Nobody Said Service Was Easy!

How would your customer rate a recent service experience with your company? How would they choose that rating? Was it the friendliness or expertise of your technician? How quickly the job got done? Were the right parts available? Did they have eligible warranty coverage? Likely, it was some combination of these factors.

Ron Kaufman of Up Your Service defines six levels of service:

  • Unbelievable! (In a good way!)
  • Surprising
  • Desired
  • Expected
  • Basic
  • Criminal

For me, as a consumer, the recent experience of getting my all-of-a-sudden extra-loud humming and vibrating refrigerator fixed vacillated between “expected” and “desired.” The technician showed up during the allotted four-hour time slot (a pleasant surprise) and he seemed nice enough.

He started with looking in/on/around/under the fridge – all normal procedure I assumed. However, my confidence dropped as he repeatedly mumbled “hmmm” and shuffled through the papers he had brought. I thought, “Who cares how nice he is if he has no idea what he’s doing?”

He proceeded to tighten this and adjust that. I felt better that he was finally doing something, but after a while this seemed like a trial-and-error approach with the humming as steady as ever. Wasn’t there any useful information about my specific fridge in that manual of his?

He then stepped outside to call the support line (which I had already done hence the reason he was there). Upon his return, he informed me that it could be a broken fan blade, a bent piece of tubing, a plugged condenser or a worn out compressor. Unfortunately he had no way to tell what the most common cause was for the kind of refrigerator I had.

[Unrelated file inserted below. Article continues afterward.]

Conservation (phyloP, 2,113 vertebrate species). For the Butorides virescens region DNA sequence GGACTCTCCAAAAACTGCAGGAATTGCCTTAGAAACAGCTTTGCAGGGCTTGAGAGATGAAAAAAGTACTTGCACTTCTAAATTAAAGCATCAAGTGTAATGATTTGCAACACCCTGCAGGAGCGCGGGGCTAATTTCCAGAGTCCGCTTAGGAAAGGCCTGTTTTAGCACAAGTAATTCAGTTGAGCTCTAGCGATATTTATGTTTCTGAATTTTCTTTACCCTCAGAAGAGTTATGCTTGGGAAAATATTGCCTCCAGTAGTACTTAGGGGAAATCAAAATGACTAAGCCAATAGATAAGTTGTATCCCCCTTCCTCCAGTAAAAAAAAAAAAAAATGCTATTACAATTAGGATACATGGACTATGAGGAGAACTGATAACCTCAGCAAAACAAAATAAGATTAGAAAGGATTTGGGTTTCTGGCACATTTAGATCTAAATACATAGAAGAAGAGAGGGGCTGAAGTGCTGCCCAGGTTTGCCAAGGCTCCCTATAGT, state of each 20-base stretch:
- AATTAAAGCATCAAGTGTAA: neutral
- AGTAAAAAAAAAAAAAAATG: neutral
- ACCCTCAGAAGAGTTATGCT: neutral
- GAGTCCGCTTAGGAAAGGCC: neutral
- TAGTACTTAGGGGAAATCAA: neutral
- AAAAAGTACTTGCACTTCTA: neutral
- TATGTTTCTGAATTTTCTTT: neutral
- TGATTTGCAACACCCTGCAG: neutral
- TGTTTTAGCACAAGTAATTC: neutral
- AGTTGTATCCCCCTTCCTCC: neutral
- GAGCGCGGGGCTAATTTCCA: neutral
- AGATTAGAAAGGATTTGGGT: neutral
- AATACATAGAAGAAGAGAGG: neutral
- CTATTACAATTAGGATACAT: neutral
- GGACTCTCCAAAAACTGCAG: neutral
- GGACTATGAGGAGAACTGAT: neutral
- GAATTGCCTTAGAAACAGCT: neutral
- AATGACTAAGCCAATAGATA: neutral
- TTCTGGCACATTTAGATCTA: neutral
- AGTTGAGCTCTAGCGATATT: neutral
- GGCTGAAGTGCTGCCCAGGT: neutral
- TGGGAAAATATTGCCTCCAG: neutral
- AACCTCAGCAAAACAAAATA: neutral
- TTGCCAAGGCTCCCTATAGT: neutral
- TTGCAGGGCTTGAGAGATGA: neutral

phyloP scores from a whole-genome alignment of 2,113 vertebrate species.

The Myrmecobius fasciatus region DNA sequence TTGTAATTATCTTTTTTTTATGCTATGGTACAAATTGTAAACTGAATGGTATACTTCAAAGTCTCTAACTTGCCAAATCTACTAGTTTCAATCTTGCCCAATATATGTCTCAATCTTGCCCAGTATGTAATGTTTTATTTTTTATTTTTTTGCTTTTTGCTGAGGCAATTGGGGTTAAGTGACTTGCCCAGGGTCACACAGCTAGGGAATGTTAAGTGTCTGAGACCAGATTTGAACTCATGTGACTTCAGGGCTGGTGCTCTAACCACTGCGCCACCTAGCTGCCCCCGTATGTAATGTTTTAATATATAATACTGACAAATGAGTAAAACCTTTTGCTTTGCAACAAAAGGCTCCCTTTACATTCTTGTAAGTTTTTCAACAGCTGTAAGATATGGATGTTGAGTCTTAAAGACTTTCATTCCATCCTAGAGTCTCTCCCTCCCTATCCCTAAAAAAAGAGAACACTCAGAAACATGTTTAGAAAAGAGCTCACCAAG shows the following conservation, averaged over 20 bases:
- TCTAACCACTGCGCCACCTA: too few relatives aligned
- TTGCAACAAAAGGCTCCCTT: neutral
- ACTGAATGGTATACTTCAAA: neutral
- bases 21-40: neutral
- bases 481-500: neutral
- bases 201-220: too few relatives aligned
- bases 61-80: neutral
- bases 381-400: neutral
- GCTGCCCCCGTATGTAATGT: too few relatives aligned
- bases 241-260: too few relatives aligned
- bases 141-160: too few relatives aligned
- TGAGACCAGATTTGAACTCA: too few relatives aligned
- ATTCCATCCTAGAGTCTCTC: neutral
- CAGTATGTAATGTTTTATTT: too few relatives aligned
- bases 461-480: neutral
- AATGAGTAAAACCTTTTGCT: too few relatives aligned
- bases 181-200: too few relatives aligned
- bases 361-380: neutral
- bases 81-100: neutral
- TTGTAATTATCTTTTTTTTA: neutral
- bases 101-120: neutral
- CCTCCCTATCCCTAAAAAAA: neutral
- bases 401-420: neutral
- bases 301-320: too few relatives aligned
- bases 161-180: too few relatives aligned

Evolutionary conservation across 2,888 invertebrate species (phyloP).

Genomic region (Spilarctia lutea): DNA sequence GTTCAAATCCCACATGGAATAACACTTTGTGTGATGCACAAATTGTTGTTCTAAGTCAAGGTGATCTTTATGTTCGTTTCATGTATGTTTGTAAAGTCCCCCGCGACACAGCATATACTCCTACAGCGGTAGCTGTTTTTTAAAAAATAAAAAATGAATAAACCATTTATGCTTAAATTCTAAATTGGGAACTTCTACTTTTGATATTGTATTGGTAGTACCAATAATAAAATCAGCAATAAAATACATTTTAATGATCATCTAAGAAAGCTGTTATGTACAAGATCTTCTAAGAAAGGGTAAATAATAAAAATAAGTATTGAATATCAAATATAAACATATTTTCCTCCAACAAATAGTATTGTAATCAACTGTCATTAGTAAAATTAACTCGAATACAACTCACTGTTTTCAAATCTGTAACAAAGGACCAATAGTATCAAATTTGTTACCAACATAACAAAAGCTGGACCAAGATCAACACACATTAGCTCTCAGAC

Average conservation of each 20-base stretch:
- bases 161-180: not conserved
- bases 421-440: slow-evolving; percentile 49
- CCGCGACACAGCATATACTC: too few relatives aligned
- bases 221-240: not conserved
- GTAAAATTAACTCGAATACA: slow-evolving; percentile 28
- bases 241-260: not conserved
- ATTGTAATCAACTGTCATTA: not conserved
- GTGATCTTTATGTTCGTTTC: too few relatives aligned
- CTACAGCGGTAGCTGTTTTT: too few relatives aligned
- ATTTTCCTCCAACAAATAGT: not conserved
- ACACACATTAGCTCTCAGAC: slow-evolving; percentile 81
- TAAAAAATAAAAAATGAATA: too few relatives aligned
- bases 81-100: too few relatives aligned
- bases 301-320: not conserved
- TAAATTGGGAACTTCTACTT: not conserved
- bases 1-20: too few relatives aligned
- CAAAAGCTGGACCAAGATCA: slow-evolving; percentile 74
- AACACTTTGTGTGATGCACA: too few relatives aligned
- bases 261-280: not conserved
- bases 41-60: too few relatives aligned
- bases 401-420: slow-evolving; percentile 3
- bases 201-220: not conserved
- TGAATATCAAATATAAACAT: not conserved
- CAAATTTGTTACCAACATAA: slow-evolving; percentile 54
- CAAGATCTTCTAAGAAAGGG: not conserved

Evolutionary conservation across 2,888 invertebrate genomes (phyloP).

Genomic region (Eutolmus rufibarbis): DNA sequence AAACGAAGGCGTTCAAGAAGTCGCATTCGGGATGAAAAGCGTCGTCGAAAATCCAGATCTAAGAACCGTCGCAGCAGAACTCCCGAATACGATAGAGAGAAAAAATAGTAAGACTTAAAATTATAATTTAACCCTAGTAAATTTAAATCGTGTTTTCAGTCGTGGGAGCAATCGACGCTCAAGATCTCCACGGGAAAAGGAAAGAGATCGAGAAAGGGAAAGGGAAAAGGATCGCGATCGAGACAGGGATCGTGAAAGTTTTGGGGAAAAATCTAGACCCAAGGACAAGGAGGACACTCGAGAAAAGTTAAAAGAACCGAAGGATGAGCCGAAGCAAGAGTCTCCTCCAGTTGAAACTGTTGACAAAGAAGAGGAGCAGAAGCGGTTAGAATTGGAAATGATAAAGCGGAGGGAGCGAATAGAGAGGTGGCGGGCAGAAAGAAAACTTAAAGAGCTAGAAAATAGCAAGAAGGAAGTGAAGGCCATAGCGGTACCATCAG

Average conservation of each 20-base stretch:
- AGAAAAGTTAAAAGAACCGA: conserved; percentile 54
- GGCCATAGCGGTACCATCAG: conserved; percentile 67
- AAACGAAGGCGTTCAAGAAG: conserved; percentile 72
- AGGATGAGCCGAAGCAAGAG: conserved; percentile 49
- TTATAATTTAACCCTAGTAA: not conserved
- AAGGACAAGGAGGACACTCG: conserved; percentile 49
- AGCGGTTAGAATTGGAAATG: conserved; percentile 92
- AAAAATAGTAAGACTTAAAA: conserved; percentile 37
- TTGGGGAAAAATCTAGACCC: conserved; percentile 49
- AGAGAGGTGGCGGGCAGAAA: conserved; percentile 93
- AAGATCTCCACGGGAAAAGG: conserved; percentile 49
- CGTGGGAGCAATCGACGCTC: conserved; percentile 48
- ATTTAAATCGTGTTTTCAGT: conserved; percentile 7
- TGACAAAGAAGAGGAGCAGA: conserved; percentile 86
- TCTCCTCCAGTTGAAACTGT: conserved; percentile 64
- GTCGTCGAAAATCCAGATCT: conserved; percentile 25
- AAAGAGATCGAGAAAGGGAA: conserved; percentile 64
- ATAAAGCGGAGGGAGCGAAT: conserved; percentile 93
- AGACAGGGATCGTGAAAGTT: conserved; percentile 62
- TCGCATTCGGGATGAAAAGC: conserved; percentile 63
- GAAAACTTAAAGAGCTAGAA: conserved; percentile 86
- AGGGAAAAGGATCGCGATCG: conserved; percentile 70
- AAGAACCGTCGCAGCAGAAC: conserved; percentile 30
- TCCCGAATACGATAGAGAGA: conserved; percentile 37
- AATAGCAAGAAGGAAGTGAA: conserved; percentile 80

In the end, after another house call and fitting of three different parts (the first two parts were for a different model) my fridge was fixed. The outcome was “expected” because the humming did stop and I’ll even say a shade of “desired” because I only had to pay for the first house call and just the one part that was used versus the three that were ordered.

There were various moments along the way where my technician could have improved his service and my experience.

If he’d had a mobile device, for instance, where he could have looked up the necessary, up-to-date service information for my particular model, the issue would have been diagnosed faster and he could have avoided over-ordering parts for the wrong fridge. No doubt his company had to pay for those two extra parts as well as the second service call to my house.

That improvement alone would have made for a much better customer experience and saved his company precious time and money.

Based on Kaufman’s scale above, how would you rate the level of service your company provides to customers? And what steps are you taking to elevate that service experience?

This entry was posted in Best Practices, Service Lifecycle Management and tagged . Bookmark the permalink.

5 thoughts on “Nobody Said Service Was Easy!”

  1. John Carroll says:


    I enjoyed your blog and the real life example you presented; a scenario most of us can relate to on some level, perhaps with variability around which widget was failing (e.g. Dishwasher, HVAC, Security System, etc.).